The RF output transistors and audio transistors are still available from Harris.  Non-OEM parts for this include the 2N5038 for the RF transistors and the MJ15011 for the audio transistor.  Inside the front of the transmitter is a row if incandescent light bulbs that glow increasingly as the various transistors go bad.  At 1,000 watts carrier power, the ratio of PA volts to PA amps is 52.5/22.5 respectively.  If that ratio is off by any measure, there is a problem.

Original sales brochure for the MW1 (no A):

Harris MW1 sale brochure
Harris MW1 sale brochure

Entire brochure available here.

Harris MW1 interior view
Harris MW1 interior view

The other thing with this transmitter is it is very sensitive to any kind of VSWR.  Any change in the output impedance will quickly make itself apparent.  My Harrisburg MW1A had two ATU settings, one for winter and one for summer.  It was a slightly tall tower on 1230 KHz, thus any change in the ground system (e.g. snow cover) would upset the tower base impedance.

The other thing that goes bad is the large Rotron fan in the bottom of the cabinet.  They go bad about every 10-15 years or so.

The owner has spent some money on this particular unit, rebuilding and replacing several modules with new transistors etc.  Will it last another thirty years?  Depends on if the RF and audio devices remain in production.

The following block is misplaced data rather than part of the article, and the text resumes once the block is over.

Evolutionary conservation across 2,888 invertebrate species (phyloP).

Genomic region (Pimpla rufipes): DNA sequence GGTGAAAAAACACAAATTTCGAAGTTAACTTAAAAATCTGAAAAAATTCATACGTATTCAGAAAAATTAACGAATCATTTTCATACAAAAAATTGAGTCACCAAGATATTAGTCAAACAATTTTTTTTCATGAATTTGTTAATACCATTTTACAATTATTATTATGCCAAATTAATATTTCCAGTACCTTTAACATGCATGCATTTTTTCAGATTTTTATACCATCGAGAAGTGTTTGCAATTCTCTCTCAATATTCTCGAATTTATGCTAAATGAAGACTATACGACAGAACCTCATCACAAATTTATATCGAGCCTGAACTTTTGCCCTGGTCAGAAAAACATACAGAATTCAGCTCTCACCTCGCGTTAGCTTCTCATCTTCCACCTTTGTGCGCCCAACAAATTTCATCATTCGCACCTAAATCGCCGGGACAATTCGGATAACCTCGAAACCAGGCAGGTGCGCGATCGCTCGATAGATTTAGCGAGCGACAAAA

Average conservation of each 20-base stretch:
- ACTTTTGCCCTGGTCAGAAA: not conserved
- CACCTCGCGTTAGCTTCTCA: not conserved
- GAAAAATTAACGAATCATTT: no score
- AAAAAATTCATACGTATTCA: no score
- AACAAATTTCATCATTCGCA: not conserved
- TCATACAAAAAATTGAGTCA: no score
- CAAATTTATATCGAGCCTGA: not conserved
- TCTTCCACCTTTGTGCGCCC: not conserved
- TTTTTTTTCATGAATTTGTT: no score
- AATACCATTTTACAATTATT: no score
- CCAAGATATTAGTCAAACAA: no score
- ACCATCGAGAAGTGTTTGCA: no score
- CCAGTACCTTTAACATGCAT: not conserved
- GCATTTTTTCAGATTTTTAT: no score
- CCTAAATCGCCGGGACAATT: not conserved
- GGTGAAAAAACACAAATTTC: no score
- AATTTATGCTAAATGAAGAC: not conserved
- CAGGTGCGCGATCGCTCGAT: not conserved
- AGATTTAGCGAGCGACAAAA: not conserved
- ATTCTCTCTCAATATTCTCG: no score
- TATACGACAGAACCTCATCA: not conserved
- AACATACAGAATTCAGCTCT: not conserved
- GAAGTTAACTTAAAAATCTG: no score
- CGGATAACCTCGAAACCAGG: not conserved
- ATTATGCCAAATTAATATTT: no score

The never ending HD radio debacle continues to not end

Especially on the AM band.

Radio World, bless them, has yet another article about the public’s lack of awareness regarding HD Radio®.  Calling it “lack of awareness,” is overly kind and I think they are missing the point.  It would be better phrased “apathy” or “indifference.”

There is a general misconception in the world that one either loves or hates something.  That is not true, the opposite of love is indifference, not hate.  The public has voted, with their wallets, for things like 3 and 4G wireless devices, satellite radio, iPods and other entertainment venues.  Why?  Because HD Radio® is not an advance, it is a repackaging of old ideas with slick marketing.  The general public has viewed the great digital radio conversion with a jaundiced eye, opting to sit on the fence and wait for something better.  What has iBiquity given them?

The technology itself is a step backwards with many band aids needed to affect the same coverage area as analog FM.  A technology that has poorer building penetration, less coverage area , mobile reception issues with no appreciable difference in sound quality or program material offerings.  A power increase from 1% to 10% analog carrier power (20dBc to -10dBc) hasn’t really made a difference.  Now, studies are underway looking at asymmetrical sidebands and same frequency repeater networks for FM IBOC.  All of these things, not to improve radio reception, but rather to achieve the same coverage as analog FM.

The AM HD Radio® has even greater issues.

There is nothing at all surprising about the public indifference toward HD Radio®.